As people wrote down their travel costs and other costs of joining us for the day, such as childcare, we went around the room and asked for a few words to sum up the day, which included; great atmosphere, fascinating, more time needed to get to know other groups, interesting, overwhelmed, moved at new connections, brilliant, great to meet people, curious about next steps, ground breaking, needed more discussion on results for each application, solid foundation, unique, very equitable, unsure about allocations being split so equally, positive.

Whilst this final day was not a perfect process it’s an important first step in creating a unique, democratic way of sharing money. It’s never easy to pioneer something new from scratch and we’re committed to reflecting, evaluating and evolving as much as we need to and have plenty of feedback to make it better next time. We’re thankful to everyone who came, including our amazing facilitator, Perry, and independent observer Shilpa who came to keep an eye on participation and inclusion and to gather feedback.

Edge Fund is funded by many individuals giving what they can. If you share our aim to create a world where everyone has equal wealth and power to make decisions about their lives, communities and planet, please make a donation, join as a member or apply for funding. All other help also very welcome.

Find out more about groups that received funding. If you can, please consider making a donation to support these groups.

Comments from applicants

The idea of a network of people pooling money to financially support those causes and campaigns that often find it hard to get funding is a great one and one that I’m surprised hasn’t been set up already! The group I belong to often finds it difficult to find sources of funding that will allow us to carry out our vital work without limiting it in some way. The Edge Fund doesn’t do that and is aimed at groups like ours who can’t get mainstream support.

Sitting down with other applicants and working out with them how to allocate the funds was a unique and fascinating experience. Not only did I get an insight on how difficult it is to decide how best to financially support a wide range of worthwhile causes but the process enabled me to meet activists from many different campaigns and groups. So not only did we come away from the process with some much needed funds but we also strengthened our network of contacts!
Phill, Unity Centre

DPAC welcomes and strongly supports the EDGE fund principles and ways of working- lets hope that EDGE fund leads the way to a more democratic way of allocating funds to grass roots groups at the forefront of change. We wholeheartly support EDGE and we urge others to too.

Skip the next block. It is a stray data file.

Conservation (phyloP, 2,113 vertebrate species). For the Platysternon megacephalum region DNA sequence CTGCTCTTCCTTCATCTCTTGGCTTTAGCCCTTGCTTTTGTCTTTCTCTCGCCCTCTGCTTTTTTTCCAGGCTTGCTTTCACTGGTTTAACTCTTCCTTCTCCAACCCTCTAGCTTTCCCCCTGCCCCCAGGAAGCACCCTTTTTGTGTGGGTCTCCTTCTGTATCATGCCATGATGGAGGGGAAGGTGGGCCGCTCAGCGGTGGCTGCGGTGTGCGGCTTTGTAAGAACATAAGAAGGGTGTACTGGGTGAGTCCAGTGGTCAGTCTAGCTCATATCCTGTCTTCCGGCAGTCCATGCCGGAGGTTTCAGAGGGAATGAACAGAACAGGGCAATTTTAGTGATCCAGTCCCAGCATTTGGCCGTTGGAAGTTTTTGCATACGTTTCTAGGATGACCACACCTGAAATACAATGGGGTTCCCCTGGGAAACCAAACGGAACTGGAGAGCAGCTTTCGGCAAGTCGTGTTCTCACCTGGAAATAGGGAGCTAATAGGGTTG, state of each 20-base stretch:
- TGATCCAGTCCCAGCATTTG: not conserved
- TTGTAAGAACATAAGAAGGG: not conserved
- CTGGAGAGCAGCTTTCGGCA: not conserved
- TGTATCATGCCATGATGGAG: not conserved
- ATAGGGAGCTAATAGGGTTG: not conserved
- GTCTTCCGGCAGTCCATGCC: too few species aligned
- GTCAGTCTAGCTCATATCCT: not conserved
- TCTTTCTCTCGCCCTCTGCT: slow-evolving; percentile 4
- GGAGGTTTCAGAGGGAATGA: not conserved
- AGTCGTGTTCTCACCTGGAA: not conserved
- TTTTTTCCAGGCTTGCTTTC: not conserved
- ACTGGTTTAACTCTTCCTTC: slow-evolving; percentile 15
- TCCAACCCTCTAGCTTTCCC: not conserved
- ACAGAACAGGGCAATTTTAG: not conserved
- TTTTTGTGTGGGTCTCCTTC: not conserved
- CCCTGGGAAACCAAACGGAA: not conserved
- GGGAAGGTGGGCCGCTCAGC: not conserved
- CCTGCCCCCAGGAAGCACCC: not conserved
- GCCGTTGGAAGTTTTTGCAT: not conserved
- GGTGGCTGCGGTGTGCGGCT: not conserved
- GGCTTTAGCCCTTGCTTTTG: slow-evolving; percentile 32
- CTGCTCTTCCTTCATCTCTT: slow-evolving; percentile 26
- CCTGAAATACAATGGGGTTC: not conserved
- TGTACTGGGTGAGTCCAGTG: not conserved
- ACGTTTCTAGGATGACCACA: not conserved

Disabled People Against the Cuts

Most funders do not support campaigns which seek to change the system. It is great to have the support of The Edge Fund for radical campaigning to end government support of the DSEi arms fair in London.
Stop the Arms Fair

The formation of the Edge Fund is very welcome and hopefully it will be open and accessible. Of course there are a lot of radical and campaigning groups in Britain and choices have to be made but one of the problems which affect direct action and campaigning groups is that they often consist of people who are themselves suffering from the poverty that capitalism imposes on all but a tiny elite. How the Edge Fund will be able to make most difference with limited resources is a challenge that it will have to face but the idea of involving such groups in the Fund itself is innovative and welcome.
Tony, Brighton and Hove Unemployed Workers Centre

3 Comments leave one →
  1. March 21, 2013 12:51 am

    This is really interesting. I hope this is indeed the leading edge of decentralised grassroots democratic support systems that engage with social innovation and genuine civic engagement and renewal. I will be watching how this develops with interest.

  2. Paul Munim permalink
    March 19, 2013 12:54 pm

    I think this is a great process which can bring groups together because many groups work in isolation and don’t have time to network especially groups that work on unpopular causes which the public find hard to understand. I would love to see a proper evaluation because I think the real benefits of bringing people together may be underestimated. I am researching social capital for a dissertation and I find it surprising that people don’t realise the true value of networking which larger organisations formally record and maintain

  3. March 19, 2013 12:36 pm

    “one of the problems which affect direct action and campaigning groups is that they often consist of people who are themselves suffering from the poverty that capitalism imposes on all but a tiny elite.”
    Well put, Tony, that, in a nutshell, is the essence of the problem.